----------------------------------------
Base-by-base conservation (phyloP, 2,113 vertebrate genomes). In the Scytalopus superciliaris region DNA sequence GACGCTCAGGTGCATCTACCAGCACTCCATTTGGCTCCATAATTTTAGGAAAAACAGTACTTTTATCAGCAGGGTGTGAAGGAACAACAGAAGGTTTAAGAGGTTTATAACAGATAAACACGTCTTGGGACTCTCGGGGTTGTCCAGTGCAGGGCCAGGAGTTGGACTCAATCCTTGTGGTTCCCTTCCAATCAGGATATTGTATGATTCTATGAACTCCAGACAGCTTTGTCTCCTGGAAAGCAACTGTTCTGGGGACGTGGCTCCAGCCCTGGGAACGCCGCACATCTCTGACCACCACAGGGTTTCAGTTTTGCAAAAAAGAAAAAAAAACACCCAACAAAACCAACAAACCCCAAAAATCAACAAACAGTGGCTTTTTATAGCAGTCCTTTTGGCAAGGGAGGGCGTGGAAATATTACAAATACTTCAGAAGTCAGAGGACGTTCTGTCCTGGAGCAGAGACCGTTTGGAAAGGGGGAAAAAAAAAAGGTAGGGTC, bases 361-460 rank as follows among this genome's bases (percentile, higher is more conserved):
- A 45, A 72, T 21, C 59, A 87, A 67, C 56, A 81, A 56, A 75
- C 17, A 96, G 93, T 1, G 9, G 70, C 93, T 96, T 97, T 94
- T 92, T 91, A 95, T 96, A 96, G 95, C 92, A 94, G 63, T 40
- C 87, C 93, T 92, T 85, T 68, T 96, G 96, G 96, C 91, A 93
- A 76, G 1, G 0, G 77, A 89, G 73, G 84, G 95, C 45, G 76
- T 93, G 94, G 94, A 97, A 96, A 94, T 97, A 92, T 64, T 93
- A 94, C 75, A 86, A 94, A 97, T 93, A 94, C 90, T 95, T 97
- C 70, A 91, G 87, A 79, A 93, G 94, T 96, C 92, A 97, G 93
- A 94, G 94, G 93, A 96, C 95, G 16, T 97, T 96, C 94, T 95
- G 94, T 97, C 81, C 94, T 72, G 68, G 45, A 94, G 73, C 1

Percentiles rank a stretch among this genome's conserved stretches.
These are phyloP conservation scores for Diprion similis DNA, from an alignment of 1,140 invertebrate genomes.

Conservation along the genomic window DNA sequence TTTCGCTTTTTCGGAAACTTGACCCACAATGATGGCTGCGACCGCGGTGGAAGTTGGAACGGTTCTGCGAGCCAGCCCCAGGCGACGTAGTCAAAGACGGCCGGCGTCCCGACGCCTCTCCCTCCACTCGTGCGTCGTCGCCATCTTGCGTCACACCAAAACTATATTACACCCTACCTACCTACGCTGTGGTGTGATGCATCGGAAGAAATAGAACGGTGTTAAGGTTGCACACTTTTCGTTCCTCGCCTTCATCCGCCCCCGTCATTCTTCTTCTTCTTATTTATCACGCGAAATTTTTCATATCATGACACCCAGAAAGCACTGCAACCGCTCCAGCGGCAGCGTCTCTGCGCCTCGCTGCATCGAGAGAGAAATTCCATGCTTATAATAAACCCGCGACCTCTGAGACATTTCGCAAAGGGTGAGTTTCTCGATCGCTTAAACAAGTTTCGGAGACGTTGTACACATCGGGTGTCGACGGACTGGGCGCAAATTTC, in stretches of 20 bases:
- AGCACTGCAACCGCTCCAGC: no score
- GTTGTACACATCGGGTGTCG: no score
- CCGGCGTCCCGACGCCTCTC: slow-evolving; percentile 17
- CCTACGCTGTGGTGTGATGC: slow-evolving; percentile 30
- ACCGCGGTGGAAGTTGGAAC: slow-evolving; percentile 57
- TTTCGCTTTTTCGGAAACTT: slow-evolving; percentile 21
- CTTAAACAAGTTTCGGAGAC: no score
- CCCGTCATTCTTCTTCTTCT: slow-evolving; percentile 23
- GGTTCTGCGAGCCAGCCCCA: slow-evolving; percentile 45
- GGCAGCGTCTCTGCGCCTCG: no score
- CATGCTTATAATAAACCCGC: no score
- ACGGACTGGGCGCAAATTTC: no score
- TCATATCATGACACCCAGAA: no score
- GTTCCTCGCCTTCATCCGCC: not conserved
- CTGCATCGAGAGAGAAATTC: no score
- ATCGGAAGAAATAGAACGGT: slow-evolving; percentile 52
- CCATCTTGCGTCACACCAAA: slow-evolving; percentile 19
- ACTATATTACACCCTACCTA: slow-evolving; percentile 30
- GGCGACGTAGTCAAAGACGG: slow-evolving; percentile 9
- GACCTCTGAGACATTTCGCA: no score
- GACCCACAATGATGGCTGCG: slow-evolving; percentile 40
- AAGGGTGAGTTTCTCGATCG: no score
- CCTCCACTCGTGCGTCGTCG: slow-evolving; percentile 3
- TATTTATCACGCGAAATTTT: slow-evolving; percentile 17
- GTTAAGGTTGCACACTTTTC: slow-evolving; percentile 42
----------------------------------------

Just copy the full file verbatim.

Base-by-base conservation (phyloP, 2,113 vertebrate genomes). In the Scytalopus superciliaris region DNA sequence GACGCTCAGGTGCATCTACCAGCACTCCATTTGGCTCCATAATTTTAGGAAAAACAGTACTTTTATCAGCAGGGTGTGAAGGAACAACAGAAGGTTTAAGAGGTTTATAACAGATAAACACGTCTTGGGACTCTCGGGGTTGTCCAGTGCAGGGCCAGGAGTTGGACTCAATCCTTGTGGTTCCCTTCCAATCAGGATATTGTATGATTCTATGAACTCCAGACAGCTTTGTCTCCTGGAAAGCAACTGTTCTGGGGACGTGGCTCCAGCCCTGGGAACGCCGCACATCTCTGACCACCACAGGGTTTCAGTTTTGCAAAAAAGAAAAAAAAACACCCAACAAAACCAACAAACCCCAAAAATCAACAAACAGTGGCTTTTTATAGCAGTCCTTTTGGCAAGGGAGGGCGTGGAAATATTACAAATACTTCAGAAGTCAGAGGACGTTCTGTCCTGGAGCAGAGACCGTTTGGAAAGGGGGAAAAAAAAAAGGTAGGGTC, bases 361-460 rank as follows among this genome's bases (percentile, higher is more conserved):
- A 45, A 72, T 21, C 59, A 87, A 67, C 56, A 81, A 56, A 75
- C 17, A 96, G 93, T 1, G 9, G 70, C 93, T 96, T 97, T 94
- T 92, T 91, A 95, T 96, A 96, G 95, C 92, A 94, G 63, T 40
- C 87, C 93, T 92, T 85, T 68, T 96, G 96, G 96, C 91, A 93
- A 76, G 1, G 0, G 77, A 89, G 73, G 84, G 95, C 45, G 76
- T 93, G 94, G 94, A 97, A 96, A 94, T 97, A 92, T 64, T 93
- A 94, C 75, A 86, A 94, A 97, T 93, A 94, C 90, T 95, T 97
- C 70, A 91, G 87, A 79, A 93, G 94, T 96, C 92, A 97, G 93
- A 94, G 94, G 93, A 96, C 95, G 16, T 97, T 96, C 94, T 95
- G 94, T 97, C 81, C 94, T 72, G 68, G 45, A 94, G 73, C 1

Percentiles rank a stretch among this genome's conserved stretches.
These are phyloP conservation scores for Diprion similis DNA, from an alignment of 1,140 invertebrate genomes.

Conservation along the genomic window DNA sequence TTTCGCTTTTTCGGAAACTTGACCCACAATGATGGCTGCGACCGCGGTGGAAGTTGGAACGGTTCTGCGAGCCAGCCCCAGGCGACGTAGTCAAAGACGGCCGGCGTCCCGACGCCTCTCCCTCCACTCGTGCGTCGTCGCCATCTTGCGTCACACCAAAACTATATTACACCCTACCTACCTACGCTGTGGTGTGATGCATCGGAAGAAATAGAACGGTGTTAAGGTTGCACACTTTTCGTTCCTCGCCTTCATCCGCCCCCGTCATTCTTCTTCTTCTTATTTATCACGCGAAATTTTTCATATCATGACACCCAGAAAGCACTGCAACCGCTCCAGCGGCAGCGTCTCTGCGCCTCGCTGCATCGAGAGAGAAATTCCATGCTTATAATAAACCCGCGACCTCTGAGACATTTCGCAAAGGGTGAGTTTCTCGATCGCTTAAACAAGTTTCGGAGACGTTGTACACATCGGGTGTCGACGGACTGGGCGCAAATTTC, in stretches of 20 bases:
- AGCACTGCAACCGCTCCAGC: no score
- GTTGTACACATCGGGTGTCG: no score
- CCGGCGTCCCGACGCCTCTC: slow-evolving; percentile 17
- CCTACGCTGTGGTGTGATGC: slow-evolving; percentile 30
- ACCGCGGTGGAAGTTGGAAC: slow-evolving; percentile 57
- TTTCGCTTTTTCGGAAACTT: slow-evolving; percentile 21
- CTTAAACAAGTTTCGGAGAC: no score
- CCCGTCATTCTTCTTCTTCT: slow-evolving; percentile 23
- GGTTCTGCGAGCCAGCCCCA: slow-evolving; percentile 45
- GGCAGCGTCTCTGCGCCTCG: no score
- CATGCTTATAATAAACCCGC: no score
- ACGGACTGGGCGCAAATTTC: no score
- TCATATCATGACACCCAGAA: no score
- GTTCCTCGCCTTCATCCGCC: not conserved
- CTGCATCGAGAGAGAAATTC: no score
- ATCGGAAGAAATAGAACGGT: slow-evolving; percentile 52
- CCATCTTGCGTCACACCAAA: slow-evolving; percentile 19
- ACTATATTACACCCTACCTA: slow-evolving; percentile 30
- GGCGACGTAGTCAAAGACGG: slow-evolving; percentile 9
- GACCTCTGAGACATTTCGCA: no score
- GACCCACAATGATGGCTGCG: slow-evolving; percentile 40
- AAGGGTGAGTTTCTCGATCG: no score
- CCTCCACTCGTGCGTCGTCG: slow-evolving; percentile 3
- TATTTATCACGCGAAATTTT: slow-evolving; percentile 17
- GTTAAGGTTGCACACTTTTC: slow-evolving; percentile 42